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In This Issue of JAMA Dermatology
October 2019

Highlights

JAMA Dermatol. 2019;155(10):1099. doi:10.1001/jamadermatol.2018.3538
Research

The Global Leprosy Strategy aims to avert leprosy disability. de Paula and colleagues performed a systematic review and meta-analysis to identify clinical factors associated with physical disability in patients with leprosy. Results confirmed the association between physical disabilities and male sex, multibacillary leprosy, leprosy reactions, and lepromatous presentation. These findings can guide interventions for early identification of individuals at high risk of developing physical disabilities. Ramam provides an Editorial.

Editorial and Related Article

There is limited understanding of the perceptions of black patients about their dermatologic care and factors affecting satisfaction. Gorbatenko-Roth and colleagues performed a cross-sectional study using surveys and focus groups to assess black patients’ perceptions of the care they received in and outside a skin of color clinic. Results showed that care satisfaction seemed to be related to dermatologists’ interpersonal style and knowledge in care of black skin and hair. Taylor provides an Editorial.

Editorial

Author Audio Interview

Few randomized clinical trials (RCTs) have been conducted on palmoplantar pustulosis (PPP). Evidence seems to indicate the involvement of interleukin 23 in the pathogenesis of the condition. Terui and colleagues performed a phase 3 RCT to determine the safety and efficacy of guselkumab in Japanese patients with PPP. Results show that targeting interleukin 23 with guselkumab may be an effective and safe treatment option for a recalcitrant disease such as PPP.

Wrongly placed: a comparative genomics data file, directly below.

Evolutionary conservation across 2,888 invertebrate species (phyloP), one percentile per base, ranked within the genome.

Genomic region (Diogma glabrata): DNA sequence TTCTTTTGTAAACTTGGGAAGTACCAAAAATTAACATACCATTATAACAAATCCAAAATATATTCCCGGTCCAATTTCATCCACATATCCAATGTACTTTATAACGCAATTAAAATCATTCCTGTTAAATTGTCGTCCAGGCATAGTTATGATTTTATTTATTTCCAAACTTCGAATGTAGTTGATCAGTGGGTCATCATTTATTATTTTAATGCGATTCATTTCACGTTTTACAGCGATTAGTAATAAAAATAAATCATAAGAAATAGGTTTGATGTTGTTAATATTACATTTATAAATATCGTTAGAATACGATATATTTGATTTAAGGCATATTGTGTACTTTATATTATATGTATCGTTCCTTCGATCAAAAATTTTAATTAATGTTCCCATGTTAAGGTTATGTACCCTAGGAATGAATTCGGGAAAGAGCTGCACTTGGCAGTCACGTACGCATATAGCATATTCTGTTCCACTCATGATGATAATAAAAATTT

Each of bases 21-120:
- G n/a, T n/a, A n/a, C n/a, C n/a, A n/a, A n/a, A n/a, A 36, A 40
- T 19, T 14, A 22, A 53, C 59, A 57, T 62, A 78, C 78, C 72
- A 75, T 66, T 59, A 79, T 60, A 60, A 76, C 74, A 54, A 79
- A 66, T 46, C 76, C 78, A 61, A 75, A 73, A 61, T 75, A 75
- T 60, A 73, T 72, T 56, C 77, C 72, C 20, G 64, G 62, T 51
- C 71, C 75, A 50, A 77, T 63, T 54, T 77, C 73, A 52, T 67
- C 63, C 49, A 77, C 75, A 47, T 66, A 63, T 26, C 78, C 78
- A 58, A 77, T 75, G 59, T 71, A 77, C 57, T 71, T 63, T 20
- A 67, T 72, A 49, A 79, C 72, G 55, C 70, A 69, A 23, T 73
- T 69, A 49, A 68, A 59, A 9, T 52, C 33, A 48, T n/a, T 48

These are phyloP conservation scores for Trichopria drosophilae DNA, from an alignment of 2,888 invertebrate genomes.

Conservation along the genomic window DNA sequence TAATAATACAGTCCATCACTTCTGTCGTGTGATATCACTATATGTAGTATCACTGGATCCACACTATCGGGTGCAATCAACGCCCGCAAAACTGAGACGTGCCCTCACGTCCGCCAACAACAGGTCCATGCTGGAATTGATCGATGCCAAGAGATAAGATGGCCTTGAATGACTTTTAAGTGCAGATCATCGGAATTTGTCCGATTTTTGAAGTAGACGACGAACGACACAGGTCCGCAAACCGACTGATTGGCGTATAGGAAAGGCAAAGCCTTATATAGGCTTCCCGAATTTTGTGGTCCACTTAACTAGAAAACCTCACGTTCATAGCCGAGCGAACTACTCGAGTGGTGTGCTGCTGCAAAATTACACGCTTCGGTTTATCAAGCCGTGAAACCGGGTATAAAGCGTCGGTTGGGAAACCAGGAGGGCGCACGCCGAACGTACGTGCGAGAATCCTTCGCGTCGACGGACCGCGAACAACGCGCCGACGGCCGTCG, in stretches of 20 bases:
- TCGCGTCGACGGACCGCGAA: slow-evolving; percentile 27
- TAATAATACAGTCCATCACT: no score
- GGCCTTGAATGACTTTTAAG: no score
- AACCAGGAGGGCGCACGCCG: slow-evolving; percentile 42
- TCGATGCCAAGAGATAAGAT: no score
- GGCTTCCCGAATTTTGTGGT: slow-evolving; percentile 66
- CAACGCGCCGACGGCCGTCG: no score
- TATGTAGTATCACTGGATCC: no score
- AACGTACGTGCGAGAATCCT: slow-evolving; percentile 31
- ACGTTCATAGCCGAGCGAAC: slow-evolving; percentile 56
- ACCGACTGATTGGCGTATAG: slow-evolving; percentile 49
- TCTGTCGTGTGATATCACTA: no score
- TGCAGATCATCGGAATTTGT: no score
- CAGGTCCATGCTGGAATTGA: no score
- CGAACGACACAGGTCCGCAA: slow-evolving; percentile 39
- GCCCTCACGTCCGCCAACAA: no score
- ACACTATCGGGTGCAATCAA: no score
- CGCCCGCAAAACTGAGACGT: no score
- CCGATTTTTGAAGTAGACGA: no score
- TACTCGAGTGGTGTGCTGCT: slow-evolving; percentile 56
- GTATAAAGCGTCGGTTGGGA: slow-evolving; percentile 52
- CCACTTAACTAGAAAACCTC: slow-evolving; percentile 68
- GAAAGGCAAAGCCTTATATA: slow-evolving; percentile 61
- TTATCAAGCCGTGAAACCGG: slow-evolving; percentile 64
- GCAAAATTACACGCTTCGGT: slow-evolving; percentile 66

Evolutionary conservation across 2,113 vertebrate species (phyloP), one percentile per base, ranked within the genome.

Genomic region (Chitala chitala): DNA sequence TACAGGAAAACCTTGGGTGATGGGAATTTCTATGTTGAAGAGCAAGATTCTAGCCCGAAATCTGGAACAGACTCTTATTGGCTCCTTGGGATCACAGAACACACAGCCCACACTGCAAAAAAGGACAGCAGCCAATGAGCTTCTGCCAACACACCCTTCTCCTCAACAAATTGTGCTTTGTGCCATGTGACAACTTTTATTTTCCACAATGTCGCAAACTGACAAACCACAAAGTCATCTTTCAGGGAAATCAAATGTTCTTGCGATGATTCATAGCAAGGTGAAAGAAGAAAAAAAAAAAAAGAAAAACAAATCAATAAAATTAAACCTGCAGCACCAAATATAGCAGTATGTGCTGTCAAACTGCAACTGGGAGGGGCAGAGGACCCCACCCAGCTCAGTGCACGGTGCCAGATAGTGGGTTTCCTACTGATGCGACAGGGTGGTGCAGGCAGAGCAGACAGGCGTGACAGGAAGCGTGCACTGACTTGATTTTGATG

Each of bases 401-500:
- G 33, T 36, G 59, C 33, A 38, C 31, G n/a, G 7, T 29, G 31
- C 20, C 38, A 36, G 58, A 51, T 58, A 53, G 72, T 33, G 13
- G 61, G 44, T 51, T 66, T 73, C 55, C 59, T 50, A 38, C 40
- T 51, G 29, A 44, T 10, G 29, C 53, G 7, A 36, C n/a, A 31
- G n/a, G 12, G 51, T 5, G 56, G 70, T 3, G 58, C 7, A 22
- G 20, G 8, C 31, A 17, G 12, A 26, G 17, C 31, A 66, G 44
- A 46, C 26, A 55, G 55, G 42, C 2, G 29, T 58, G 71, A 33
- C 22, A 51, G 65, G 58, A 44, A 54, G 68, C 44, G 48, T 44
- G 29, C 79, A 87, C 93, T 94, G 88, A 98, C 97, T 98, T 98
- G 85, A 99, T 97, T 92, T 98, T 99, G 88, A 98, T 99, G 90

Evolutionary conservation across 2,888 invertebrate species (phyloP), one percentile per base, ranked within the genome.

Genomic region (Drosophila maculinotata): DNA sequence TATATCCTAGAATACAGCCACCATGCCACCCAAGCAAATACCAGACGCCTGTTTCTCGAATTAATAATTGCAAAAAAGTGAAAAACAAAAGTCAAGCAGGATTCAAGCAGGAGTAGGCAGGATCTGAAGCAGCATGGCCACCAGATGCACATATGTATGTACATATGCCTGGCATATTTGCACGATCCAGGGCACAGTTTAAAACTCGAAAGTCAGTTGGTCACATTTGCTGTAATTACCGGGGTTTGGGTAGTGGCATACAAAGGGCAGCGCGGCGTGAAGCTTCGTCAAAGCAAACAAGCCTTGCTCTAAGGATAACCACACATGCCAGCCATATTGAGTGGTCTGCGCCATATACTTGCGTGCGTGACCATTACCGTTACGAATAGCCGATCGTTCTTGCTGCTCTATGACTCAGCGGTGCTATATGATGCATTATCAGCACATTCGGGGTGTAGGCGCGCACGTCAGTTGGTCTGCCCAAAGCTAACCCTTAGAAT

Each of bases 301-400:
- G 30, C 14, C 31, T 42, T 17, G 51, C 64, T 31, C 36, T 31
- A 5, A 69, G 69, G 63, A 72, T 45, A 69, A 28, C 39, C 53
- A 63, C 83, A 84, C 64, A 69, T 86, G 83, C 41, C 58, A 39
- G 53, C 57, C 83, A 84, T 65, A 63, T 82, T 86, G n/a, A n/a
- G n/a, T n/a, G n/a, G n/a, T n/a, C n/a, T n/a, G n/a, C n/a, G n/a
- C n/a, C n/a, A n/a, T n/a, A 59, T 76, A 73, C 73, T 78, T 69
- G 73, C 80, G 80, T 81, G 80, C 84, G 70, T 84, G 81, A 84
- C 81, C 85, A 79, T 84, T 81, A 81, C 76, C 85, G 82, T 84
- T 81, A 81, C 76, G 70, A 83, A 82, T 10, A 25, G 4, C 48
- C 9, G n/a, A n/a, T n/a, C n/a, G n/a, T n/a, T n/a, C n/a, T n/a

No causal link between isotretinoin, which is used to treat acne, and psychiatric adverse events (AEs) has been established, but widespread media reports of depression and suicidality with use of the drug have prompted concerns among patients and clinicians. Singer and colleagues conducted a retrospective study to assess reports of psychiatric AEs associated with isotretinoin use that were submitted to the US Food and Drug Administration. Results suggest that the suicide rate of patients using isotretinoin may be lower than that of the general US population, but patients taking the drug appear to be vulnerable to psychiatric concerns.

Few studies have evaluated the literature on the number-needed-to-biopsy (NNB) metrics to account for differences in clinician type and melanoma prevalence by geographic area. Nelson and colleagues performed a systematic review and meta-analysis to synthesize worldwide data for NNB for the diagnosis of melanoma. Results showed that existing NNB for cutaneous melanoma varied widely worldwide, lacking standardization in the metric and its reporting, and according to clinician characteristics; therefore, the NNB of US clinicians may warrant further study.

Continuing Medical Education

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